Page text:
Published: Oct 30, 2012 10:06 AM EDT
Updated: Oct 30, 2012 1:13 PM EDT

ATLANTIC CITY, N.J. (AP) - Rescue operations were under way from one end of New Jersey to the other Tuesday morning, hours after a powerful storm ripped through.
    
At least three people died from the storm, and authorities were rescuing residents of a small Bergen County community after a huge swell of water overflowed a barrier, stranding people on roofs in a trailer park.
    
A portion of the Atlantic City Boardwalk was destroyed by the pounding surf, and 2.3 million people were without electricity, many in flooded communities. One hospital evacuated, sending dozens of patients elsewhere.
    
And federal officials were keeping a close eye on the nation's oldest nuclear power plant, which suffered power outages, declared an alert due to rising water levels and lost a portion of its warning alarm system overnight.
    
"We are in the midst of urban search and rescue; our teams are moving as fast and as safe as they can," Gov. Chris Christie said. "The devastation on the Jersey Shore is some of the worst we've ever seen. The cost of this storm is incalculable at this point."
    
Authorities in Moonachie began a rescue effort after a huge swell of water flooded the town. Police Sgt. Tom Schmidt said the rush of water put about 5 feet of water in the streets within 45 minutes.
    
The police and fire departments were themselves flooded. They were using boats to try to rescue about 800 people living in a trailer park and other stranded residents. There were no immediate reports of injuries.
    
In Atlantic City, which remained flooded Tuesday morning, several blocks of the Boardwalk - the first in the nation - were destroyed by the storm. But a majority of it remained intact.
    
Carol Mason returned to her bay front home in Atlantic City on Tuesday morning to find it sodden from floodwaters that washed through overnight. The carpets squished as she stepped on them; cans of beer and soda she had stored on the porch had washed inside the house.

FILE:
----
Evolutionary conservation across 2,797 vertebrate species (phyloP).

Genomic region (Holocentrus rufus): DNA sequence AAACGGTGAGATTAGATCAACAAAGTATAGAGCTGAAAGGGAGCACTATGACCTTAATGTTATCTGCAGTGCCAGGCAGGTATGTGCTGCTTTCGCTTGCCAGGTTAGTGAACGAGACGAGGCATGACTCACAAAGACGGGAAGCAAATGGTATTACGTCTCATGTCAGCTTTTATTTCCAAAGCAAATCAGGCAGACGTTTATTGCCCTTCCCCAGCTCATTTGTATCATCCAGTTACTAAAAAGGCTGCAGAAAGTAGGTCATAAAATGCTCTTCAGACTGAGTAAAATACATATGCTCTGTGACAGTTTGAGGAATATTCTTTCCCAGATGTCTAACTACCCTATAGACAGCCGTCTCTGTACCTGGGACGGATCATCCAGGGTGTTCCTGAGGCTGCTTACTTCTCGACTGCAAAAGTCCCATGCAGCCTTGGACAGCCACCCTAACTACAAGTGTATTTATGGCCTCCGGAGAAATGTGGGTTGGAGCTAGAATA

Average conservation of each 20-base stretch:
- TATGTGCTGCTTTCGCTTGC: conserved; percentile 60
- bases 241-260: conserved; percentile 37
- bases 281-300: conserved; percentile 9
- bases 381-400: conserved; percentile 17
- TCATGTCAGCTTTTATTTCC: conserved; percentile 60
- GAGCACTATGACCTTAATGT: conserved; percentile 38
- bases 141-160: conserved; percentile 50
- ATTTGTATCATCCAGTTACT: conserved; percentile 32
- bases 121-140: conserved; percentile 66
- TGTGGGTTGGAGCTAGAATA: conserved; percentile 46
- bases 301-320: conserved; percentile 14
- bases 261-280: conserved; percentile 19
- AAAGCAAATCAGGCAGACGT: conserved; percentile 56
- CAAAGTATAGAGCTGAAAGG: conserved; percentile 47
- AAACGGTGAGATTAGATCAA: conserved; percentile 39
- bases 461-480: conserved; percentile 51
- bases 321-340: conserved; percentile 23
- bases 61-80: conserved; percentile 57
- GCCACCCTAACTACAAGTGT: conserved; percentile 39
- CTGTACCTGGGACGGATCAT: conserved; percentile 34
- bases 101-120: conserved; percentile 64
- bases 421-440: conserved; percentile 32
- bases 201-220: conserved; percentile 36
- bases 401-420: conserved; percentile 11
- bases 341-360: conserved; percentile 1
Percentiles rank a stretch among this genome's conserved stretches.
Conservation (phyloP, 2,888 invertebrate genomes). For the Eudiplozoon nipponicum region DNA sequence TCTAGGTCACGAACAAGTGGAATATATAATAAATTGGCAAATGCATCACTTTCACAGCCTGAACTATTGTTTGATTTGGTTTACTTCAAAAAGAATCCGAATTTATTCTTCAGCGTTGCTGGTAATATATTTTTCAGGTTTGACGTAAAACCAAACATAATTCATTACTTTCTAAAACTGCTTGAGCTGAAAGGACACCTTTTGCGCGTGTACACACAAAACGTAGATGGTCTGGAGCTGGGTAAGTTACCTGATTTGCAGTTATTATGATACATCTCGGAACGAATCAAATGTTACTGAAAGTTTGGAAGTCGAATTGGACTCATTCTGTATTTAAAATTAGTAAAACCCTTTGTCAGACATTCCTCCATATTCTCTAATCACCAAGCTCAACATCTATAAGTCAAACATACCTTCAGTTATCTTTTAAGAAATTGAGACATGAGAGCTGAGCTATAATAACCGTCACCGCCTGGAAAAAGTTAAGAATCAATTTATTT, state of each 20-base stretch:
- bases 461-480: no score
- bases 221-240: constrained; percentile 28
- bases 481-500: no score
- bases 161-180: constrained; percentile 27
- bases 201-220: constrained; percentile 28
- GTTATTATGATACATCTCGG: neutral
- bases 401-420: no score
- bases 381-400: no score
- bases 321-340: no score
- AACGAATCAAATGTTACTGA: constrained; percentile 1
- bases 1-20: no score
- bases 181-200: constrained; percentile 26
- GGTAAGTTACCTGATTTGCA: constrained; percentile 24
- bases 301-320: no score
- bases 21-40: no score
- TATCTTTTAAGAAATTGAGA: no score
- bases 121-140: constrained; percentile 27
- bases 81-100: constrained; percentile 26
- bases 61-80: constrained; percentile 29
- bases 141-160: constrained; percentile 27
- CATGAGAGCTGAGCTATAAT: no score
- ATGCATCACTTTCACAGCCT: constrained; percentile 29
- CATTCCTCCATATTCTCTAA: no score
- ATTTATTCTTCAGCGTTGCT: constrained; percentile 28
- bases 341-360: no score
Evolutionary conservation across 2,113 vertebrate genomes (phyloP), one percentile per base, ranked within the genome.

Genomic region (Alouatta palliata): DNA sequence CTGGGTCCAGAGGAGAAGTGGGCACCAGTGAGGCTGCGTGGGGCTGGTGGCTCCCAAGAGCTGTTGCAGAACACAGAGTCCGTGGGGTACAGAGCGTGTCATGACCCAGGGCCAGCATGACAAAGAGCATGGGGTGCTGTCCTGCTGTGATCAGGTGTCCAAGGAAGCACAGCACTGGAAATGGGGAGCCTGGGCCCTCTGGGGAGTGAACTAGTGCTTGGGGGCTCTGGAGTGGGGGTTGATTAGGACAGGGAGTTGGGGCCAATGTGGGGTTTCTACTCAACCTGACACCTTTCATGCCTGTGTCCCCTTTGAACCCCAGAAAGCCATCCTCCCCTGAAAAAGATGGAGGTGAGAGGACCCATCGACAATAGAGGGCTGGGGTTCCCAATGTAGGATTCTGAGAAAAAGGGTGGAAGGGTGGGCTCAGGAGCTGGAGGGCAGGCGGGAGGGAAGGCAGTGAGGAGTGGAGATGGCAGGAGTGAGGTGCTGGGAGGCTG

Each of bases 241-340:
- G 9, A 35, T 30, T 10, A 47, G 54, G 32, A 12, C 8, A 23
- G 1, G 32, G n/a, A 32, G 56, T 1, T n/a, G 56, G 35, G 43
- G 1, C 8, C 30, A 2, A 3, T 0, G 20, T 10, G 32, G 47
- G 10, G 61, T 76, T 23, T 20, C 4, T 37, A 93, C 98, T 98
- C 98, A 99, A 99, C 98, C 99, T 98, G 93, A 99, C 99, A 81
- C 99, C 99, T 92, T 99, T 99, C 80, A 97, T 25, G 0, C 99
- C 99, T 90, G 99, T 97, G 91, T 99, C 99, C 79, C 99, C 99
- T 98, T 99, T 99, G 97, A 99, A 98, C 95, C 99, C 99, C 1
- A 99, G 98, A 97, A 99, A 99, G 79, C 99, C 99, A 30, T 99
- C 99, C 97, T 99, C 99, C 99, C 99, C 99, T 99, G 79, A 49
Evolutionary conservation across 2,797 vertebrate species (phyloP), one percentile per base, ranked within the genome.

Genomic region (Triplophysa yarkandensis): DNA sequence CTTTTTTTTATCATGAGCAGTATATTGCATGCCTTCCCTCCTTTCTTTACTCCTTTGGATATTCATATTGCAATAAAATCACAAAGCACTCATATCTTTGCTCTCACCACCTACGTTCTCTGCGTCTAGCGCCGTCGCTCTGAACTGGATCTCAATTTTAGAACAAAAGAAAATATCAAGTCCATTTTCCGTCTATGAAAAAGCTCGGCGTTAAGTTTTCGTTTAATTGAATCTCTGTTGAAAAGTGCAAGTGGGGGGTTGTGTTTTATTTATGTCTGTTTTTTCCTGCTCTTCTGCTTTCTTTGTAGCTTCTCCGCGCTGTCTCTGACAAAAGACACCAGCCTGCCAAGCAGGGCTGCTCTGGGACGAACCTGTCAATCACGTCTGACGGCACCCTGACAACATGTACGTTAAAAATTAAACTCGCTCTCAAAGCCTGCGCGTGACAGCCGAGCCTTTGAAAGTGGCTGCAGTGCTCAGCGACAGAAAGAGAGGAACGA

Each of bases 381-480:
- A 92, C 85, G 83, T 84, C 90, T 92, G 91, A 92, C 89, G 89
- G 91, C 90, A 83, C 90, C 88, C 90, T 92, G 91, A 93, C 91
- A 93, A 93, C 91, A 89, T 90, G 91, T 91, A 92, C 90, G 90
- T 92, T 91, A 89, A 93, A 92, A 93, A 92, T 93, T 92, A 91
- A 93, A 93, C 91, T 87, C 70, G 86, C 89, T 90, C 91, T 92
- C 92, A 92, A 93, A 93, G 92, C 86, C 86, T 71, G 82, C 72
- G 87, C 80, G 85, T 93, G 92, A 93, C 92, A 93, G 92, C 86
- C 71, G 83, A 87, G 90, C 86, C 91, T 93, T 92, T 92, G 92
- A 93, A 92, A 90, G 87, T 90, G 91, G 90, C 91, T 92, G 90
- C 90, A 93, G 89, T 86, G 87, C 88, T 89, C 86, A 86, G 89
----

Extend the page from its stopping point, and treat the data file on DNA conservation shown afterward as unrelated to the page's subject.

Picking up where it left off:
She had just made the final mortgage payment on the house last week.
    
"Oh my God," she exclaimed. "I have insurance, but..." she said, her voice trailing off.
    
Mason initially tried to ride out the storm, despite a mandatory evacuation order. But looking out a bathroom window, she saw the bay waters rapidly rising, and re-thought that plan.
    
"I looked at the bay and saw the fury in it," she said. "I knew it was time to go."
    
Kim Johnson was another one who tried to stay during the storm. When the front door to her home blew off Monday afternoon, she fled.
    
"It's just stuff," the nursing student said of her ruined possessions. "That will be fine. It's the near-term things I'm more concerned about, like how I'm going to get to class."
    
Also Tuesday, officials were evacuating the Palisades Medical Center in North Bergen, sending 51 patients, including new mothers and babies, to Hackensack University Medical Center.
    
Palisades Medical Center sustained power problems due to the storm, hospital officials said. Even though generator power was restored, officials feared the situation was too unstable.
    
The Garden State Parkway was reopened to traffic Tuesday, but more than 200 other state roads remained closed, many of them inaccessible due to fallen trees and downed power wires.
    
Major flooding had hit Toms River, and several people were trapped on upper floors of their homes near Barnegat Bay.
    
Jersey City closed the city to vehicles because traffic lights were out, and Hoboken was dealing with major flooding as well.
    
The barrier island of Ocean City was cut off from the mainland by the storm; an estimated 2,000 people had no way on or off the island during the storm.
    
The pounding surf also caused major beach erosion along New Jersey's 127-mile coast. Beach-related tourism is a major part of the state's $35.5 billion tourism industry.
    

The surf spilled over boardwalks in many shore towns, including Seaside Heights, home of MTV's infamous "Jersey Shore" reality series.
    
The U.S. Nuclear Regulatory Commission was keeping a close eye on the Oyster Creek Nuclear Generating Station in Lacey Township, which had to declare an alert Monday night due to rising water levels in its canal that provides cooling water to the plant's intake system. The plant had been offline for refueling when the storm hit.
    
The NRC said the plant remains "in a safe condition" and said inspectors were on site. In addition, due to the power outages, Oyster Creek also lost 21 of its warning sirens.
    
The Lincoln Tunnel was open, but the Holland Tunnel remained closed. The George Washington Bridge, Goethals Bridge, Bayonne Bridge and Outerbridge Crossing all remained closed Tuesday morning, but all Delaware River Port Authority toll crossings reopened to traffic Tuesday morning.
    
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Wayne Parry can be reached at http://twitter.com/WayneParryAC

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